A Popular Struggle for Abortion


The reversal of Roe v Wade, although expected, has come as a profound psychological shock to both liberal and left elements of American society. Indeed, the shockwaves have been global, with self-styled “progressive” leaders outside the United States, including French President Emmanuel Macron and Canadian Prime Minister Justin Trudeau, weighing in on the issue.

It should be noted that the reversal of precedent, although destabilizing to the American legal edifice, is not bad per se. It would be hard, for example, to find anyone today who would argue the reversal of Plessy v Ferguson, upon which the system of segregation was erected, was a “bad” decision. Thus, opining over precedent misses the point. The reversal of Roe is “bad” because, in addition to having bad outcomes for women’s healthcare, it is an assault on women’s rights. More than this, it should be emphasized that the weight of this decision will fall disproportionately on poor and working-class women, many of whom already suffer from inadequate healthcare coverage.

The war on abortion rights is nothing new in the United States and access to abortion was already highly regionally dependent. Many conservative states had few abortion providers, restrictive legal regimes, as well as “trigger laws” ready to ban abortion as soon as it was constitutionally possible. However, the balance of power has shifted. With constitutional protections eliminated, anti-abortion radicals seem poised to go on the offensive with talk of a national abortion ban.

Interestingly, just as Mike Pence is calling for a federal prohibition on abortion, his former boss, President Donald Trump, has been somewhat reticent about this legal victory for the so-called “pro-life” movement. With the popularity of the Democratic Party in the proverbial toilet, he has warned that overturning Roe could provide them with a much-needed boost ahead of the 2022 mid-term elections. It certainly does seem the case that, following the decision of the Supreme Court, Democrats were ready with those fundraising e-mails.

The Failure of the Democratic Party

But what will be the outcome? No doubt, some Democratic Party consultant is going to be getting a handsome payout thanks to the Supreme Court’s 6-3 decision. And, no doubt, the liberal pundit class will urge Americans to “vote harder” for Democrats, while simultaneously blaming everyone from Susan Sarandon to Bernie Sanders for “enabling” the Republicans to consolidate control over the courts. One should admit that there are certainly many Democrats, including in elected office, who are sincere in their support for a woman’s right to control her own reproductive cycle. Yet, despite posturing as the defender of a woman’s right to choose, the Democratic Party’s actual overall record on the issue is far from stellar.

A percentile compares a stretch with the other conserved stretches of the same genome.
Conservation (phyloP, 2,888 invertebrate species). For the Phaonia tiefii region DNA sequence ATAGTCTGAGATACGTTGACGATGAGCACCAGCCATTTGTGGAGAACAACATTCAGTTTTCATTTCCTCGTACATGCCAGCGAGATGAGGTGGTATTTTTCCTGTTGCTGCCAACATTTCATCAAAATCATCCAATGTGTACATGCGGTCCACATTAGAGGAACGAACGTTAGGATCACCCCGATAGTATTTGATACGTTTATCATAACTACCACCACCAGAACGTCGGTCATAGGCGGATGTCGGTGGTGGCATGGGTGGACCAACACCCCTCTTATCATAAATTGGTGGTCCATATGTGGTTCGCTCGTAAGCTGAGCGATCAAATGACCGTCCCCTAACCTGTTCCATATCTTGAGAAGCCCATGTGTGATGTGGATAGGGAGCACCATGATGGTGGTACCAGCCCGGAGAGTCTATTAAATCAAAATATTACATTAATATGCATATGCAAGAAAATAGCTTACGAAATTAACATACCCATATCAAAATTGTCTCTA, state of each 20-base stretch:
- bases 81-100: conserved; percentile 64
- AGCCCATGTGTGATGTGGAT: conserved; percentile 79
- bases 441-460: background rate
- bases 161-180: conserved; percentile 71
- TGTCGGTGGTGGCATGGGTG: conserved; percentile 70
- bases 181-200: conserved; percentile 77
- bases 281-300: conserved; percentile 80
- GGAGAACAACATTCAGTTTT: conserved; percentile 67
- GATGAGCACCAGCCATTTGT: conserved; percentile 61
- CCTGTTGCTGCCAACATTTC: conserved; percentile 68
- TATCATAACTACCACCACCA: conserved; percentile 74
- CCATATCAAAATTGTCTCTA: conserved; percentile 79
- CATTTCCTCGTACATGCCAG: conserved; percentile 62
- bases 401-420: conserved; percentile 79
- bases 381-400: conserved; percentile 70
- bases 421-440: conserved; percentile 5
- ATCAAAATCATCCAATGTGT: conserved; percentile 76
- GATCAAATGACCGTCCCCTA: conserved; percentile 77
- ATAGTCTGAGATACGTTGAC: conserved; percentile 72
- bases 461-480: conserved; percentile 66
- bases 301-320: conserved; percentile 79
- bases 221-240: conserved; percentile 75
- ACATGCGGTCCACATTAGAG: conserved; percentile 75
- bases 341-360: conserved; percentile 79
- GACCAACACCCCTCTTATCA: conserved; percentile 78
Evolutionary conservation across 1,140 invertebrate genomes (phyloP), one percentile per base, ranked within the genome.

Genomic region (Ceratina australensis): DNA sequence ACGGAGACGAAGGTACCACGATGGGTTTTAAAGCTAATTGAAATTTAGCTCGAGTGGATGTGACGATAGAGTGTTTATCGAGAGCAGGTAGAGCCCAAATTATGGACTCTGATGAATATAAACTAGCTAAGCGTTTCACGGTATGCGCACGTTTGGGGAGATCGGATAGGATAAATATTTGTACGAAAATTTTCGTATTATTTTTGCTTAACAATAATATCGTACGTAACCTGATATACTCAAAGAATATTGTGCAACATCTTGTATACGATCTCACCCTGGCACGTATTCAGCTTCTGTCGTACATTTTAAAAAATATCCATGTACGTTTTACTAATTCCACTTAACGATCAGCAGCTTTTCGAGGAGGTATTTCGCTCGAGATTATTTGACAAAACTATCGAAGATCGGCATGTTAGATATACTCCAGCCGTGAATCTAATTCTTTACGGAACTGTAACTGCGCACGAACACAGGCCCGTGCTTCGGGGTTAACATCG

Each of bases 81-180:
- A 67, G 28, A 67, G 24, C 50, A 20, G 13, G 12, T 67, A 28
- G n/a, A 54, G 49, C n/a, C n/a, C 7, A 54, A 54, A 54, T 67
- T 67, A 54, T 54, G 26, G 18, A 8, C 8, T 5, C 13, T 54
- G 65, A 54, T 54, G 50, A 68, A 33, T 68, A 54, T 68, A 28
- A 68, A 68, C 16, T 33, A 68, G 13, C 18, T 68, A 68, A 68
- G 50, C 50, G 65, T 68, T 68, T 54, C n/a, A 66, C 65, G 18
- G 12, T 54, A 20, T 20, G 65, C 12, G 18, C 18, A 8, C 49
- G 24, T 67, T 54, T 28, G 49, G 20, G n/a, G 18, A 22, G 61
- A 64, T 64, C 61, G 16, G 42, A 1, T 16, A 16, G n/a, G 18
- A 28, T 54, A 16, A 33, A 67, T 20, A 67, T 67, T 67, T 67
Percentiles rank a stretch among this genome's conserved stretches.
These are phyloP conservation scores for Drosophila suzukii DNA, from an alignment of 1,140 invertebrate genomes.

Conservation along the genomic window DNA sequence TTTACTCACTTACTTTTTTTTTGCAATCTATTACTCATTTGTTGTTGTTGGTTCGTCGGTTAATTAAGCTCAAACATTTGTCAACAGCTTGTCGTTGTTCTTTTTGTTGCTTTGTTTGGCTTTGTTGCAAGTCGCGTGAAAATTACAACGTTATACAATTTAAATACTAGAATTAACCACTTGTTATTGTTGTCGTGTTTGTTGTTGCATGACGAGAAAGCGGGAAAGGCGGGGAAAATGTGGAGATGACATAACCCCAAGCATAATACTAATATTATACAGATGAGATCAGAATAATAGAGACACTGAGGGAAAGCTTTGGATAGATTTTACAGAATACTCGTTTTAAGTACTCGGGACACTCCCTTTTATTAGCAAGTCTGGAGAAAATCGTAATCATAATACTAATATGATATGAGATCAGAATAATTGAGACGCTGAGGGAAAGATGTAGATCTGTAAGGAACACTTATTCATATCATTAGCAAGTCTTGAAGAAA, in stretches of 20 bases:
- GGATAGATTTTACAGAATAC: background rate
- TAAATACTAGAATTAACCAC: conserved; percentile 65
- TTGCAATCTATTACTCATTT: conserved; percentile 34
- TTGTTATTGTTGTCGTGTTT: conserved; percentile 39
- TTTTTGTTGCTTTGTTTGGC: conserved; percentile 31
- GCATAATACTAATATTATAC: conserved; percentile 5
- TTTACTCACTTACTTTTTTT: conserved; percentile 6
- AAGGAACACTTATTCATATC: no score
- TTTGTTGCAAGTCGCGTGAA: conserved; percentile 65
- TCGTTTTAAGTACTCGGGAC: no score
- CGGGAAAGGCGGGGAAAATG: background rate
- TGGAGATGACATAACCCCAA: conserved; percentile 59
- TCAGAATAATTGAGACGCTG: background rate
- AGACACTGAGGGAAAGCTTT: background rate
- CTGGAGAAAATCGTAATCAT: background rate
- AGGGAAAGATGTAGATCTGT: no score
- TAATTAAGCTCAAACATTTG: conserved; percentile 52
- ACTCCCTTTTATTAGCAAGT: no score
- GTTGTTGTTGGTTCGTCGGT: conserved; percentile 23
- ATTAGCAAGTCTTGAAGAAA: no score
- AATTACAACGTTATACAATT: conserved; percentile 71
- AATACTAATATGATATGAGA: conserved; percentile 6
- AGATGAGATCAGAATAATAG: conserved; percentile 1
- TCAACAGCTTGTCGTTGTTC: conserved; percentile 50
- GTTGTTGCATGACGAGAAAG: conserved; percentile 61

On a most basic level, the Democrats failed to codify abortion rights at a national level through legislative action – with President Obama stating in 2009 that it was not “a top priority”. More than this, despite the apocalyptic rhetoric designed to extract money from the faithful, the party has also been actively complicit in the rolling back of abortion rights. In Louisiana, the party continues to support a Democratic governor who has facilitated the restriction of abortion rights. In Texas, the Democratic Party establishment has rallied behind the “pro-life” Henry Cuellar against his progressive challenger. Indeed, Hillary Clinton, when running for the presidency, selected Senator Tim Kaine, who it should be remembered, voted, in 2017, to confirm Amy Coney Barrett to the 7th Circuit and only rejected her for the Supreme Court in 2020 on procedural grounds. The contradiction between rhetoric and practice is glaring.

A Popular Struggle for Abortion Rights

The reality is that the reliance on Roe was always a bad strategy as it placed abortion protections in the hands of the highly undemocratic Supreme Court, an institution that has increasingly fallen under the control of social conservatives. But what is the alternative? It is perhaps to eschew top-down strategies to defend abortion run through the Democratic Party, strategies that are dependent on a protracted struggle for the courts.

Most immediately, it would be more fruitful for individuals who care about the issue to donate to abortion funds and grassroots mutual aid efforts rather than to politicians. More broadly, however, we might look to Ireland as a model for how abortion rights might be secured more firmly. While in Ireland abortion was legalized only in 2018, it was done so through popular mobilization culminating in a referendum that delivered a decisive majority (66.4%) in favor of legalization. A similar strategy might be pursued in America. While legalizing abortion at the national level through either legislative action or the courts may be a dead-end, within many states – including those that are in the process of outlawing abortion – there are mechanisms that allow for referendums that can compel legal changes. This presents an opportunity for a popular movement to take matters into its own hands and impose a democratic mandate for a woman’s right to choose.

And the historical precedent is good. Even in states in which voters consistently return conservative legislatures, “progressive” ballot initiatives can win. For instance, in GOP-dominated Missouri, voters rejected “right to work”, and voted for Medicare expansion, as well as the legalization of medical marijuana. Therefore, a struggle for abortion rights that bypasses the Democratic Party seems not only possible but preferable. While victory is by no means certain, it is perhaps a better bet to rely on the people rather than a party that has so clearly failed on this fundamental issue.